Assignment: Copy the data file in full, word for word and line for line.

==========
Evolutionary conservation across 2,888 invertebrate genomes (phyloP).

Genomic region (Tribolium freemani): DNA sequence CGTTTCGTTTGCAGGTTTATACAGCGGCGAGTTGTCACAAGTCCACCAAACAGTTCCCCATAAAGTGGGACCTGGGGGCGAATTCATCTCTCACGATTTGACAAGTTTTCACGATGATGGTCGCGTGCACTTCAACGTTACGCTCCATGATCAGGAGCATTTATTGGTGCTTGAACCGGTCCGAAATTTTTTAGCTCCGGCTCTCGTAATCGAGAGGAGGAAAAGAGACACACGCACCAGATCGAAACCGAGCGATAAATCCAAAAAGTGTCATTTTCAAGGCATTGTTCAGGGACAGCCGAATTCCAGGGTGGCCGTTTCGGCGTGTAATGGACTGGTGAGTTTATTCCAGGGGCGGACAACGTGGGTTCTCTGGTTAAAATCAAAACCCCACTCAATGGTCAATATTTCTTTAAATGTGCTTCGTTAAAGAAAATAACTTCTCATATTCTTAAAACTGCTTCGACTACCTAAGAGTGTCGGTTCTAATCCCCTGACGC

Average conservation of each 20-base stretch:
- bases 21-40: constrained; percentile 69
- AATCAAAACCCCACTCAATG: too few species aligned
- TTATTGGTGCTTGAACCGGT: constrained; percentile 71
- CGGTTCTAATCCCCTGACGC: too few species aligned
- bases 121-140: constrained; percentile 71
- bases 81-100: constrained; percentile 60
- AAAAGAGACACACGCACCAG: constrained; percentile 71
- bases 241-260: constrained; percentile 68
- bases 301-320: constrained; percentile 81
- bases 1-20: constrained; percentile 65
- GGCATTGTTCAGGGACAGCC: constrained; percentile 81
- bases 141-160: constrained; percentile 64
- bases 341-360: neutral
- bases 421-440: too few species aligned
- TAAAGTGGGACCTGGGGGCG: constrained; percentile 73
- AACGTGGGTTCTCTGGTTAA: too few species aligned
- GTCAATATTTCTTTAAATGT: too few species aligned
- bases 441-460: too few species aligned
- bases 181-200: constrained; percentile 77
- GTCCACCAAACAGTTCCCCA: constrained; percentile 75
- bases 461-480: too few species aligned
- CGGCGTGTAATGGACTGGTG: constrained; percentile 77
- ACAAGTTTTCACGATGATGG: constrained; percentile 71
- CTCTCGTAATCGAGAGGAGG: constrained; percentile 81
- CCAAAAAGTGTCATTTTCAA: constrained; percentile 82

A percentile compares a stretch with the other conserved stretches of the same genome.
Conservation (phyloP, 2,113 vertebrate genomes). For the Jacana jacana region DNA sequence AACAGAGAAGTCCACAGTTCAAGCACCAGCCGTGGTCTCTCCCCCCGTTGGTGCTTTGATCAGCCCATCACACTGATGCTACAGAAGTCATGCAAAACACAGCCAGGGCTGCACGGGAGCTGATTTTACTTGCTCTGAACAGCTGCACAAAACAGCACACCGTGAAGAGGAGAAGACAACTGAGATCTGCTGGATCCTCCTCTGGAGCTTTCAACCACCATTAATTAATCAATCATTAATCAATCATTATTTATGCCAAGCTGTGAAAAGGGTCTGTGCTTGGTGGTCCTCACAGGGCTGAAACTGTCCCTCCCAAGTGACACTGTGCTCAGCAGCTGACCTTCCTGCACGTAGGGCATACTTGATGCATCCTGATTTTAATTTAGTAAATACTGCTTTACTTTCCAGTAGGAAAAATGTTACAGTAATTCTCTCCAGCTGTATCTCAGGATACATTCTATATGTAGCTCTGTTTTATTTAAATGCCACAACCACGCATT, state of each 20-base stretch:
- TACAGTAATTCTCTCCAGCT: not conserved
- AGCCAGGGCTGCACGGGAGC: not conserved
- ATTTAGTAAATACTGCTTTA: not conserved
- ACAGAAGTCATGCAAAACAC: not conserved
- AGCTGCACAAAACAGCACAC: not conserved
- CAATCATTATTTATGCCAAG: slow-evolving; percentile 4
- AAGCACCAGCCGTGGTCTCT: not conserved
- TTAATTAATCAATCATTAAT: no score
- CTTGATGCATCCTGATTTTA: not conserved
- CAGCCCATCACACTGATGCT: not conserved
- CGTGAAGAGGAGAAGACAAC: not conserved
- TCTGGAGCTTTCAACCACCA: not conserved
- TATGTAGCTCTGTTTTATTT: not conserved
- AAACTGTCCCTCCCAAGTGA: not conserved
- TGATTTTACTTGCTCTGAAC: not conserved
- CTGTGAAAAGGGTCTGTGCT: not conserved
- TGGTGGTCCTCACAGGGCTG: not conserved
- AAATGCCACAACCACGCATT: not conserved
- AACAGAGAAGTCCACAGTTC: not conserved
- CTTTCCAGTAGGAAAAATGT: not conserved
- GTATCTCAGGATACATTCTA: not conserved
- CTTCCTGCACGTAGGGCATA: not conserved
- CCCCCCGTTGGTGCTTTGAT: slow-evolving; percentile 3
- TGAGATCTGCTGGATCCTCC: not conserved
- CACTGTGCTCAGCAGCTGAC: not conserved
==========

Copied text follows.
Evolutionary conservation across 2,888 invertebrate genomes (phyloP).

Genomic region (Tribolium freemani): DNA sequence CGTTTCGTTTGCAGGTTTATACAGCGGCGAGTTGTCACAAGTCCACCAAACAGTTCCCCATAAAGTGGGACCTGGGGGCGAATTCATCTCTCACGATTTGACAAGTTTTCACGATGATGGTCGCGTGCACTTCAACGTTACGCTCCATGATCAGGAGCATTTATTGGTGCTTGAACCGGTCCGAAATTTTTTAGCTCCGGCTCTCGTAATCGAGAGGAGGAAAAGAGACACACGCACCAGATCGAAACCGAGCGATAAATCCAAAAAGTGTCATTTTCAAGGCATTGTTCAGGGACAGCCGAATTCCAGGGTGGCCGTTTCGGCGTGTAATGGACTGGTGAGTTTATTCCAGGGGCGGACAACGTGGGTTCTCTGGTTAAAATCAAAACCCCACTCAATGGTCAATATTTCTTTAAATGTGCTTCGTTAAAGAAAATAACTTCTCATATTCTTAAAACTGCTTCGACTACCTAAGAGTGTCGGTTCTAATCCCCTGACGC

Average conservation of each 20-base stretch:
- bases 21-40: constrained; percentile 69
- AATCAAAACCCCACTCAATG: too few species aligned
- TTATTGGTGCTTGAACCGGT: constrained; percentile 71
- CGGTTCTAATCCCCTGACGC: too few species aligned
- bases 121-140: constrained; percentile 71
- bases 81-100: constrained; percentile 60
- AAAAGAGACACACGCACCAG: constrained; percentile 71
- bases 241-260: constrained; percentile 68
- bases 301-320: constrained; percentile 81
- bases 1-20: constrained; percentile 65
- GGCATTGTTCAGGGACAGCC: constrained; percentile 81
- bases 141-160: constrained; percentile 64
- bases 341-360: neutral
- bases 421-440: too few species aligned
- TAAAGTGGGACCTGGGGGCG: constrained; percentile 73
- AACGTGGGTTCTCTGGTTAA: too few species aligned
- GTCAATATTTCTTTAAATGT: too few species aligned
- bases 441-460: too few species aligned
- bases 181-200: constrained; percentile 77
- GTCCACCAAACAGTTCCCCA: constrained; percentile 75
- bases 461-480: too few species aligned
- CGGCGTGTAATGGACTGGTG: constrained; percentile 77
- ACAAGTTTTCACGATGATGG: constrained; percentile 71
- CTCTCGTAATCGAGAGGAGG: constrained; percentile 81
- CCAAAAAGTGTCATTTTCAA: constrained; percentile 82

A percentile compares a stretch with the other conserved stretches of the same genome.
Conservation (phyloP, 2,113 vertebrate genomes). For the Jacana jacana region DNA sequence AACAGAGAAGTCCACAGTTCAAGCACCAGCCGTGGTCTCTCCCCCCGTTGGTGCTTTGATCAGCCCATCACACTGATGCTACAGAAGTCATGCAAAACACAGCCAGGGCTGCACGGGAGCTGATTTTACTTGCTCTGAACAGCTGCACAAAACAGCACACCGTGAAGAGGAGAAGACAACTGAGATCTGCTGGATCCTCCTCTGGAGCTTTCAACCACCATTAATTAATCAATCATTAATCAATCATTATTTATGCCAAGCTGTGAAAAGGGTCTGTGCTTGGTGGTCCTCACAGGGCTGAAACTGTCCCTCCCAAGTGACACTGTGCTCAGCAGCTGACCTTCCTGCACGTAGGGCATACTTGATGCATCCTGATTTTAATTTAGTAAATACTGCTTTACTTTCCAGTAGGAAAAATGTTACAGTAATTCTCTCCAGCTGTATCTCAGGATACATTCTATATGTAGCTCTGTTTTATTTAAATGCCACAACCACGCATT, state of each 20-base stretch:
- TACAGTAATTCTCTCCAGCT: not conserved
- AGCCAGGGCTGCACGGGAGC: not conserved
- ATTTAGTAAATACTGCTTTA: not conserved
- ACAGAAGTCATGCAAAACAC: not conserved
- AGCTGCACAAAACAGCACAC: not conserved
- CAATCATTATTTATGCCAAG: slow-evolving; percentile 4
- AAGCACCAGCCGTGGTCTCT: not conserved
- TTAATTAATCAATCATTAAT: no score
- CTTGATGCATCCTGATTTTA: not conserved
- CAGCCCATCACACTGATGCT: not conserved
- CGTGAAGAGGAGAAGACAAC: not conserved
- TCTGGAGCTTTCAACCACCA: not conserved
- TATGTAGCTCTGTTTTATTT: not conserved
- AAACTGTCCCTCCCAAGTGA: not conserved
- TGATTTTACTTGCTCTGAAC: not conserved
- CTGTGAAAAGGGTCTGTGCT: not conserved
- TGGTGGTCCTCACAGGGCTG: not conserved
- AAATGCCACAACCACGCATT: not conserved
- AACAGAGAAGTCCACAGTTC: not conserved
- CTTTCCAGTAGGAAAAATGT: not conserved
- GTATCTCAGGATACATTCTA: not conserved
- CTTCCTGCACGTAGGGCATA: not conserved
- CCCCCCGTTGGTGCTTTGAT: slow-evolving; percentile 3
- TGAGATCTGCTGGATCCTCC: not conserved
- CACTGTGCTCAGCAGCTGAC: not conserved